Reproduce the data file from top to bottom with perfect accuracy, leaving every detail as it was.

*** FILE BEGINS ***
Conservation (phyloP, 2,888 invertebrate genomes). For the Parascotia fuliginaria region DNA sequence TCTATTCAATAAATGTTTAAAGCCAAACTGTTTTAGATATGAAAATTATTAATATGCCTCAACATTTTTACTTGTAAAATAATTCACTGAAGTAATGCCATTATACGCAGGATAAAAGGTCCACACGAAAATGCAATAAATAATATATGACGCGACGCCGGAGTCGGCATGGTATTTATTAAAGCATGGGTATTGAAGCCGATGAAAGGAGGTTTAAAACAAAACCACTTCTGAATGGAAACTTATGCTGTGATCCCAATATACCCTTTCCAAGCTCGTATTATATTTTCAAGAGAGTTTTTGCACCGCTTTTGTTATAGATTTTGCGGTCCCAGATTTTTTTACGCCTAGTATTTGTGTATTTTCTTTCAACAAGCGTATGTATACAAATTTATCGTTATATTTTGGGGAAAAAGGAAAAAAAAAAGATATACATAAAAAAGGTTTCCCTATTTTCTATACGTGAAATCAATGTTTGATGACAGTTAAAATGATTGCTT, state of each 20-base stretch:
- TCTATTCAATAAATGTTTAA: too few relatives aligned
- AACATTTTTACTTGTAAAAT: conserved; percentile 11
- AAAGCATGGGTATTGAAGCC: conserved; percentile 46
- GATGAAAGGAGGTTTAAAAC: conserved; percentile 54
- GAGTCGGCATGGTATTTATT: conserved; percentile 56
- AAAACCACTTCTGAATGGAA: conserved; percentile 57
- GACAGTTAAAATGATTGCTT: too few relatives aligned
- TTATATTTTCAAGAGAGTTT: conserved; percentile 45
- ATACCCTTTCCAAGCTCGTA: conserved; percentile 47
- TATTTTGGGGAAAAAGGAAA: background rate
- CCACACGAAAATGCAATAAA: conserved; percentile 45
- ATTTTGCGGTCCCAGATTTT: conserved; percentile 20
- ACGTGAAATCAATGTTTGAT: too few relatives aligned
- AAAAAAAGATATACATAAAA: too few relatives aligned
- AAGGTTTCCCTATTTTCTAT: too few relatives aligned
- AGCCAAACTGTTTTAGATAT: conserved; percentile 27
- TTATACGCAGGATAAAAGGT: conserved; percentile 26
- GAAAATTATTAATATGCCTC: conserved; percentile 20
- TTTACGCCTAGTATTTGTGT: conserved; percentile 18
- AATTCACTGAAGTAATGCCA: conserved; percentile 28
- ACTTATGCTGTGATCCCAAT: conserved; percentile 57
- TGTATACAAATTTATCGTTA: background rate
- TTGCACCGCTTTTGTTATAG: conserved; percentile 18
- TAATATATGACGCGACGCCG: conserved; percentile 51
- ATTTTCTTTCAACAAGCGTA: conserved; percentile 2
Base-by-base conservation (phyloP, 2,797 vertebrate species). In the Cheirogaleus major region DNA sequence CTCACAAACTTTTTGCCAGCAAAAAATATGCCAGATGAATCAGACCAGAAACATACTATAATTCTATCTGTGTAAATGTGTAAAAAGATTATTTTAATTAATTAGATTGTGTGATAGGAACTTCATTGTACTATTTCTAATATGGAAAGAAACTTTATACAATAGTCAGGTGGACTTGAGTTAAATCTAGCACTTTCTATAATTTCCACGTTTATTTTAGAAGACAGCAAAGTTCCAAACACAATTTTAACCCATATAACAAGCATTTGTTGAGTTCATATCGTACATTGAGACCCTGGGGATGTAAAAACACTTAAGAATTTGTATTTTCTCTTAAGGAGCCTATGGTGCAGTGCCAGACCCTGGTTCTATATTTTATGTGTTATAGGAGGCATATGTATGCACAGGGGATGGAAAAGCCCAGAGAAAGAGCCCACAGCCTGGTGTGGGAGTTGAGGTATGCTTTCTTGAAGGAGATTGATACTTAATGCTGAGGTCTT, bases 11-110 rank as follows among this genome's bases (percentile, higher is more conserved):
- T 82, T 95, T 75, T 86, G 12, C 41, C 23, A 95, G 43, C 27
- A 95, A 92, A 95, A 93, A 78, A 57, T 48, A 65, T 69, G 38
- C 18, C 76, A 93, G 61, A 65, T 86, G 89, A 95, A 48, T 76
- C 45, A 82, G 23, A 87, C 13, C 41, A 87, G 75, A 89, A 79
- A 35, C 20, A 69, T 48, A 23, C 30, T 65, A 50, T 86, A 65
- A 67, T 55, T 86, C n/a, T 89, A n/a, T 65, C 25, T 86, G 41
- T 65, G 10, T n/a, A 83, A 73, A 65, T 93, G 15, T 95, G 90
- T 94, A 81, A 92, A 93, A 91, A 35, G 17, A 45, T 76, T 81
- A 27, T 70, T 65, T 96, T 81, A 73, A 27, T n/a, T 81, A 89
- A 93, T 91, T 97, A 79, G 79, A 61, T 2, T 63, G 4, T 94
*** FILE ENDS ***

Conservation (phyloP, 2,888 invertebrate genomes). For the Parascotia fuliginaria region DNA sequence TCTATTCAATAAATGTTTAAAGCCAAACTGTTTTAGATATGAAAATTATTAATATGCCTCAACATTTTTACTTGTAAAATAATTCACTGAAGTAATGCCATTATACGCAGGATAAAAGGTCCACACGAAAATGCAATAAATAATATATGACGCGACGCCGGAGTCGGCATGGTATTTATTAAAGCATGGGTATTGAAGCCGATGAAAGGAGGTTTAAAACAAAACCACTTCTGAATGGAAACTTATGCTGTGATCCCAATATACCCTTTCCAAGCTCGTATTATATTTTCAAGAGAGTTTTTGCACCGCTTTTGTTATAGATTTTGCGGTCCCAGATTTTTTTACGCCTAGTATTTGTGTATTTTCTTTCAACAAGCGTATGTATACAAATTTATCGTTATATTTTGGGGAAAAAGGAAAAAAAAAAGATATACATAAAAAAGGTTTCCCTATTTTCTATACGTGAAATCAATGTTTGATGACAGTTAAAATGATTGCTT, state of each 20-base stretch:
- TCTATTCAATAAATGTTTAA: too few relatives aligned
- AACATTTTTACTTGTAAAAT: conserved; percentile 11
- AAAGCATGGGTATTGAAGCC: conserved; percentile 46
- GATGAAAGGAGGTTTAAAAC: conserved; percentile 54
- GAGTCGGCATGGTATTTATT: conserved; percentile 56
- AAAACCACTTCTGAATGGAA: conserved; percentile 57
- GACAGTTAAAATGATTGCTT: too few relatives aligned
- TTATATTTTCAAGAGAGTTT: conserved; percentile 45
- ATACCCTTTCCAAGCTCGTA: conserved; percentile 47
- TATTTTGGGGAAAAAGGAAA: background rate
- CCACACGAAAATGCAATAAA: conserved; percentile 45
- ATTTTGCGGTCCCAGATTTT: conserved; percentile 20
- ACGTGAAATCAATGTTTGAT: too few relatives aligned
- AAAAAAAGATATACATAAAA: too few relatives aligned
- AAGGTTTCCCTATTTTCTAT: too few relatives aligned
- AGCCAAACTGTTTTAGATAT: conserved; percentile 27
- TTATACGCAGGATAAAAGGT: conserved; percentile 26
- GAAAATTATTAATATGCCTC: conserved; percentile 20
- TTTACGCCTAGTATTTGTGT: conserved; percentile 18
- AATTCACTGAAGTAATGCCA: conserved; percentile 28
- ACTTATGCTGTGATCCCAAT: conserved; percentile 57
- TGTATACAAATTTATCGTTA: background rate
- TTGCACCGCTTTTGTTATAG: conserved; percentile 18
- TAATATATGACGCGACGCCG: conserved; percentile 51
- ATTTTCTTTCAACAAGCGTA: conserved; percentile 2
Base-by-base conservation (phyloP, 2,797 vertebrate species). In the Cheirogaleus major region DNA sequence CTCACAAACTTTTTGCCAGCAAAAAATATGCCAGATGAATCAGACCAGAAACATACTATAATTCTATCTGTGTAAATGTGTAAAAAGATTATTTTAATTAATTAGATTGTGTGATAGGAACTTCATTGTACTATTTCTAATATGGAAAGAAACTTTATACAATAGTCAGGTGGACTTGAGTTAAATCTAGCACTTTCTATAATTTCCACGTTTATTTTAGAAGACAGCAAAGTTCCAAACACAATTTTAACCCATATAACAAGCATTTGTTGAGTTCATATCGTACATTGAGACCCTGGGGATGTAAAAACACTTAAGAATTTGTATTTTCTCTTAAGGAGCCTATGGTGCAGTGCCAGACCCTGGTTCTATATTTTATGTGTTATAGGAGGCATATGTATGCACAGGGGATGGAAAAGCCCAGAGAAAGAGCCCACAGCCTGGTGTGGGAGTTGAGGTATGCTTTCTTGAAGGAGATTGATACTTAATGCTGAGGTCTT, bases 11-110 rank as follows among this genome's bases (percentile, higher is more conserved):
- T 82, T 95, T 75, T 86, G 12, C 41, C 23, A 95, G 43, C 27
- A 95, A 92, A 95, A 93, A 78, A 57, T 48, A 65, T 69, G 38
- C 18, C 76, A 93, G 61, A 65, T 86, G 89, A 95, A 48, T 76
- C 45, A 82, G 23, A 87, C 13, C 41, A 87, G 75, A 89, A 79
- A 35, C 20, A 69, T 48, A 23, C 30, T 65, A 50, T 86, A 65
- A 67, T 55, T 86, C n/a, T 89, A n/a, T 65, C 25, T 86, G 41
- T 65, G 10, T n/a, A 83, A 73, A 65, T 93, G 15, T 95, G 90
- T 94, A 81, A 92, A 93, A 91, A 35, G 17, A 45, T 76, T 81
- A 27, T 70, T 65, T 96, T 81, A 73, A 27, T n/a, T 81, A 89
- A 93, T 91, T 97, A 79, G 79, A 61, T 2, T 63, G 4, T 94